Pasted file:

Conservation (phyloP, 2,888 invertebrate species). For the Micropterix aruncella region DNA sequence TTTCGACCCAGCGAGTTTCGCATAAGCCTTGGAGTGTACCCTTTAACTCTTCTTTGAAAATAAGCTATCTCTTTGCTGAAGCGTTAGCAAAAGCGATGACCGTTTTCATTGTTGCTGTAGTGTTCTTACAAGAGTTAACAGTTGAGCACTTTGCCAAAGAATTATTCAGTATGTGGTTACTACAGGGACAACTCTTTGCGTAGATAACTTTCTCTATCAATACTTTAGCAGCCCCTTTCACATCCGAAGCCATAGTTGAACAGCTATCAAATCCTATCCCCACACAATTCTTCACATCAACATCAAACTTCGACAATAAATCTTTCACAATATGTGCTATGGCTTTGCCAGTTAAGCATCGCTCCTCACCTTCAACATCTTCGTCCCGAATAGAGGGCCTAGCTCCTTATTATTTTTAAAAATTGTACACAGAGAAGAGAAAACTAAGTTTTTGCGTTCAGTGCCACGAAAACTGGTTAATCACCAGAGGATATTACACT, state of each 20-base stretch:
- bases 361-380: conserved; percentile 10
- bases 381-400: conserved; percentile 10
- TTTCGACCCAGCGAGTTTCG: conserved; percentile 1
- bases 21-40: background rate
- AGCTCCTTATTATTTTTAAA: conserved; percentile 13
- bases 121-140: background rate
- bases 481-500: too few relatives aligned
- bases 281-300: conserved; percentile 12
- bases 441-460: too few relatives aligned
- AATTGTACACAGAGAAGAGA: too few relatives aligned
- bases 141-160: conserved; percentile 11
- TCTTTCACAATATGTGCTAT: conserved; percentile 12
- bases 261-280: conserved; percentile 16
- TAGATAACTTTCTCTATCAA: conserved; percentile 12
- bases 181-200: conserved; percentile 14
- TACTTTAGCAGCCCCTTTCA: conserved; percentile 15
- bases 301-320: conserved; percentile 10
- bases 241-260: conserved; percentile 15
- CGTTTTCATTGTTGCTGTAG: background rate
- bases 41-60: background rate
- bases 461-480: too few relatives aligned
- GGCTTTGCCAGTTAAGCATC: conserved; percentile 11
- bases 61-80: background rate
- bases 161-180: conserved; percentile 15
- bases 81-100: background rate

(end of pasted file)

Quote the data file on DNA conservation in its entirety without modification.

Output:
Conservation (phyloP, 2,888 invertebrate species). For the Micropterix aruncella region DNA sequence TTTCGACCCAGCGAGTTTCGCATAAGCCTTGGAGTGTACCCTTTAACTCTTCTTTGAAAATAAGCTATCTCTTTGCTGAAGCGTTAGCAAAAGCGATGACCGTTTTCATTGTTGCTGTAGTGTTCTTACAAGAGTTAACAGTTGAGCACTTTGCCAAAGAATTATTCAGTATGTGGTTACTACAGGGACAACTCTTTGCGTAGATAACTTTCTCTATCAATACTTTAGCAGCCCCTTTCACATCCGAAGCCATAGTTGAACAGCTATCAAATCCTATCCCCACACAATTCTTCACATCAACATCAAACTTCGACAATAAATCTTTCACAATATGTGCTATGGCTTTGCCAGTTAAGCATCGCTCCTCACCTTCAACATCTTCGTCCCGAATAGAGGGCCTAGCTCCTTATTATTTTTAAAAATTGTACACAGAGAAGAGAAAACTAAGTTTTTGCGTTCAGTGCCACGAAAACTGGTTAATCACCAGAGGATATTACACT, state of each 20-base stretch:
- bases 361-380: conserved; percentile 10
- bases 381-400: conserved; percentile 10
- TTTCGACCCAGCGAGTTTCG: conserved; percentile 1
- bases 21-40: background rate
- AGCTCCTTATTATTTTTAAA: conserved; percentile 13
- bases 121-140: background rate
- bases 481-500: too few relatives aligned
- bases 281-300: conserved; percentile 12
- bases 441-460: too few relatives aligned
- AATTGTACACAGAGAAGAGA: too few relatives aligned
- bases 141-160: conserved; percentile 11
- TCTTTCACAATATGTGCTAT: conserved; percentile 12
- bases 261-280: conserved; percentile 16
- TAGATAACTTTCTCTATCAA: conserved; percentile 12
- bases 181-200: conserved; percentile 14
- TACTTTAGCAGCCCCTTTCA: conserved; percentile 15
- bases 301-320: conserved; percentile 10
- bases 241-260: conserved; percentile 15
- CGTTTTCATTGTTGCTGTAG: background rate
- bases 41-60: background rate
- bases 461-480: too few relatives aligned
- GGCTTTGCCAGTTAAGCATC: conserved; percentile 11
- bases 61-80: background rate
- bases 161-180: conserved; percentile 15
- bases 81-100: background rate